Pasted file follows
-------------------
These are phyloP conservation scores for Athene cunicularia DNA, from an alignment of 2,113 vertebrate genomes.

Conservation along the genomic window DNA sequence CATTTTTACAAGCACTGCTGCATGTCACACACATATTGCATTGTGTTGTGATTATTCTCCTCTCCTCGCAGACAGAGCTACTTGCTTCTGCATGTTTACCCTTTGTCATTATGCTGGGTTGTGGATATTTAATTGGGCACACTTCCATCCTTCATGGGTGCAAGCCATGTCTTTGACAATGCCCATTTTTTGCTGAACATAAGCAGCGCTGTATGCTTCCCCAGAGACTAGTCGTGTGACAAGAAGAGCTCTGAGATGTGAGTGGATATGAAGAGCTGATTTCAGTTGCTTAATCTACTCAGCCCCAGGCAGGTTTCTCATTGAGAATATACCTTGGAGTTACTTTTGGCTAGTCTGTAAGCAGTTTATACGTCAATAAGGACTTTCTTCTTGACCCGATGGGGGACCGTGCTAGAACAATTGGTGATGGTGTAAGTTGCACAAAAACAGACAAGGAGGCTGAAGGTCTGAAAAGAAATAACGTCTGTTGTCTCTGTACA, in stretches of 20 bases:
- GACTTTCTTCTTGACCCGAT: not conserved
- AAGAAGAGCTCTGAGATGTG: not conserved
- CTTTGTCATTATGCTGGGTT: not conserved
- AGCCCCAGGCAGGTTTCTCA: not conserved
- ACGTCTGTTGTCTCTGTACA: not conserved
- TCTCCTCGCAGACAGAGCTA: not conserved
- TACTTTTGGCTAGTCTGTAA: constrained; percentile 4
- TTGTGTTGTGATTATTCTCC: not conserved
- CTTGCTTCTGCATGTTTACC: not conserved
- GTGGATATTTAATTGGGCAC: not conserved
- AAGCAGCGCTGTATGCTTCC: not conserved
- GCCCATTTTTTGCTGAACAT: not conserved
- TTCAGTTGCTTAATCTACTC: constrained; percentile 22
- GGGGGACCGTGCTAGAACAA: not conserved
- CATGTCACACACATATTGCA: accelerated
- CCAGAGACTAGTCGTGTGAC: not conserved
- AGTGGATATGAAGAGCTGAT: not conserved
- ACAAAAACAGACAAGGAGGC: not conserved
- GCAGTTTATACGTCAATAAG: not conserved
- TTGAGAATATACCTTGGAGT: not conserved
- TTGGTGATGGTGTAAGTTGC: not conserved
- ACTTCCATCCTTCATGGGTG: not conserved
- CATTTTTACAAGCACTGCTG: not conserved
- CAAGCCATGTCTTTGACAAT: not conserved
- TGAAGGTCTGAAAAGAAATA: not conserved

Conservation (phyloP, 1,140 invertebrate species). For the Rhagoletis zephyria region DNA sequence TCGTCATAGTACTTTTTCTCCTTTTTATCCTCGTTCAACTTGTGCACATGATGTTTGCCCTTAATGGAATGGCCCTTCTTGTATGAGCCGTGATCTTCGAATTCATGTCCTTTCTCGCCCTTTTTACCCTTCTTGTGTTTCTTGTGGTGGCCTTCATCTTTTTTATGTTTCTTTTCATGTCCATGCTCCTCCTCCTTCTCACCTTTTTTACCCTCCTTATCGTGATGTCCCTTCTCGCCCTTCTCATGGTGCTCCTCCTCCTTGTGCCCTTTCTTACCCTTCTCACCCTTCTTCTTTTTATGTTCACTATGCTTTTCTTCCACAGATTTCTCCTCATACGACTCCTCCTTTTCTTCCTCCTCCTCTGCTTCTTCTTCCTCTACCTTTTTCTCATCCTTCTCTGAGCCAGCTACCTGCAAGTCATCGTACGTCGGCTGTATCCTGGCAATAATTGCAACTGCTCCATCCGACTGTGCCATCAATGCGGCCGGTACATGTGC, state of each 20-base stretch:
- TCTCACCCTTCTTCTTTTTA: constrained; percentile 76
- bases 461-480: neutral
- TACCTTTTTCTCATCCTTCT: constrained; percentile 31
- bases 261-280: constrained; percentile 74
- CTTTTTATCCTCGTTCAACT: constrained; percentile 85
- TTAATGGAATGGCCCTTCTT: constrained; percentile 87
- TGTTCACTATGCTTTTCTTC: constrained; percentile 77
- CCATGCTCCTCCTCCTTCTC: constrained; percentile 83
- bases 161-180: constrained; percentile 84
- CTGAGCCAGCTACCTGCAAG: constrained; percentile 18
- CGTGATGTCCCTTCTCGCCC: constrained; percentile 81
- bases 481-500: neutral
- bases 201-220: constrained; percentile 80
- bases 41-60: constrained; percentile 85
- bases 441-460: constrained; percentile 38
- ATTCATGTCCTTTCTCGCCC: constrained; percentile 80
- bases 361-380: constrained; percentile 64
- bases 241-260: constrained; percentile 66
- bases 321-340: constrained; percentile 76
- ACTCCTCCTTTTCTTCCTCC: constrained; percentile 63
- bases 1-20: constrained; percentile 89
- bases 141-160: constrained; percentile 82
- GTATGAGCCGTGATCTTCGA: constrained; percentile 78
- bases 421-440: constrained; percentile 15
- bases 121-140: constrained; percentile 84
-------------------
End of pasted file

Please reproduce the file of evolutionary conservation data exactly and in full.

These are phyloP conservation scores for Athene cunicularia DNA, from an alignment of 2,113 vertebrate genomes.

Conservation along the genomic window DNA sequence CATTTTTACAAGCACTGCTGCATGTCACACACATATTGCATTGTGTTGTGATTATTCTCCTCTCCTCGCAGACAGAGCTACTTGCTTCTGCATGTTTACCCTTTGTCATTATGCTGGGTTGTGGATATTTAATTGGGCACACTTCCATCCTTCATGGGTGCAAGCCATGTCTTTGACAATGCCCATTTTTTGCTGAACATAAGCAGCGCTGTATGCTTCCCCAGAGACTAGTCGTGTGACAAGAAGAGCTCTGAGATGTGAGTGGATATGAAGAGCTGATTTCAGTTGCTTAATCTACTCAGCCCCAGGCAGGTTTCTCATTGAGAATATACCTTGGAGTTACTTTTGGCTAGTCTGTAAGCAGTTTATACGTCAATAAGGACTTTCTTCTTGACCCGATGGGGGACCGTGCTAGAACAATTGGTGATGGTGTAAGTTGCACAAAAACAGACAAGGAGGCTGAAGGTCTGAAAAGAAATAACGTCTGTTGTCTCTGTACA, in stretches of 20 bases:
- GACTTTCTTCTTGACCCGAT: not conserved
- AAGAAGAGCTCTGAGATGTG: not conserved
- CTTTGTCATTATGCTGGGTT: not conserved
- AGCCCCAGGCAGGTTTCTCA: not conserved
- ACGTCTGTTGTCTCTGTACA: not conserved
- TCTCCTCGCAGACAGAGCTA: not conserved
- TACTTTTGGCTAGTCTGTAA: constrained; percentile 4
- TTGTGTTGTGATTATTCTCC: not conserved
- CTTGCTTCTGCATGTTTACC: not conserved
- GTGGATATTTAATTGGGCAC: not conserved
- AAGCAGCGCTGTATGCTTCC: not conserved
- GCCCATTTTTTGCTGAACAT: not conserved
- TTCAGTTGCTTAATCTACTC: constrained; percentile 22
- GGGGGACCGTGCTAGAACAA: not conserved
- CATGTCACACACATATTGCA: accelerated
- CCAGAGACTAGTCGTGTGAC: not conserved
- AGTGGATATGAAGAGCTGAT: not conserved
- ACAAAAACAGACAAGGAGGC: not conserved
- GCAGTTTATACGTCAATAAG: not conserved
- TTGAGAATATACCTTGGAGT: not conserved
- TTGGTGATGGTGTAAGTTGC: not conserved
- ACTTCCATCCTTCATGGGTG: not conserved
- CATTTTTACAAGCACTGCTG: not conserved
- CAAGCCATGTCTTTGACAAT: not conserved
- TGAAGGTCTGAAAAGAAATA: not conserved

Conservation (phyloP, 1,140 invertebrate species). For the Rhagoletis zephyria region DNA sequence TCGTCATAGTACTTTTTCTCCTTTTTATCCTCGTTCAACTTGTGCACATGATGTTTGCCCTTAATGGAATGGCCCTTCTTGTATGAGCCGTGATCTTCGAATTCATGTCCTTTCTCGCCCTTTTTACCCTTCTTGTGTTTCTTGTGGTGGCCTTCATCTTTTTTATGTTTCTTTTCATGTCCATGCTCCTCCTCCTTCTCACCTTTTTTACCCTCCTTATCGTGATGTCCCTTCTCGCCCTTCTCATGGTGCTCCTCCTCCTTGTGCCCTTTCTTACCCTTCTCACCCTTCTTCTTTTTATGTTCACTATGCTTTTCTTCCACAGATTTCTCCTCATACGACTCCTCCTTTTCTTCCTCCTCCTCTGCTTCTTCTTCCTCTACCTTTTTCTCATCCTTCTCTGAGCCAGCTACCTGCAAGTCATCGTACGTCGGCTGTATCCTGGCAATAATTGCAACTGCTCCATCCGACTGTGCCATCAATGCGGCCGGTACATGTGC, state of each 20-base stretch:
- TCTCACCCTTCTTCTTTTTA: constrained; percentile 76
- bases 461-480: neutral
- TACCTTTTTCTCATCCTTCT: constrained; percentile 31
- bases 261-280: constrained; percentile 74
- CTTTTTATCCTCGTTCAACT: constrained; percentile 85
- TTAATGGAATGGCCCTTCTT: constrained; percentile 87
- TGTTCACTATGCTTTTCTTC: constrained; percentile 77
- CCATGCTCCTCCTCCTTCTC: constrained; percentile 83
- bases 161-180: constrained; percentile 84
- CTGAGCCAGCTACCTGCAAG: constrained; percentile 18
- CGTGATGTCCCTTCTCGCCC: constrained; percentile 81
- bases 481-500: neutral
- bases 201-220: constrained; percentile 80
- bases 41-60: constrained; percentile 85
- bases 441-460: constrained; percentile 38
- ATTCATGTCCTTTCTCGCCC: constrained; percentile 80
- bases 361-380: constrained; percentile 64
- bases 241-260: constrained; percentile 66
- bases 321-340: constrained; percentile 76
- ACTCCTCCTTTTCTTCCTCC: constrained; percentile 63
- bases 1-20: constrained; percentile 89
- bases 141-160: constrained; percentile 82
- GTATGAGCCGTGATCTTCGA: constrained; percentile 78
- bases 421-440: constrained; percentile 15
- bases 121-140: constrained; percentile 84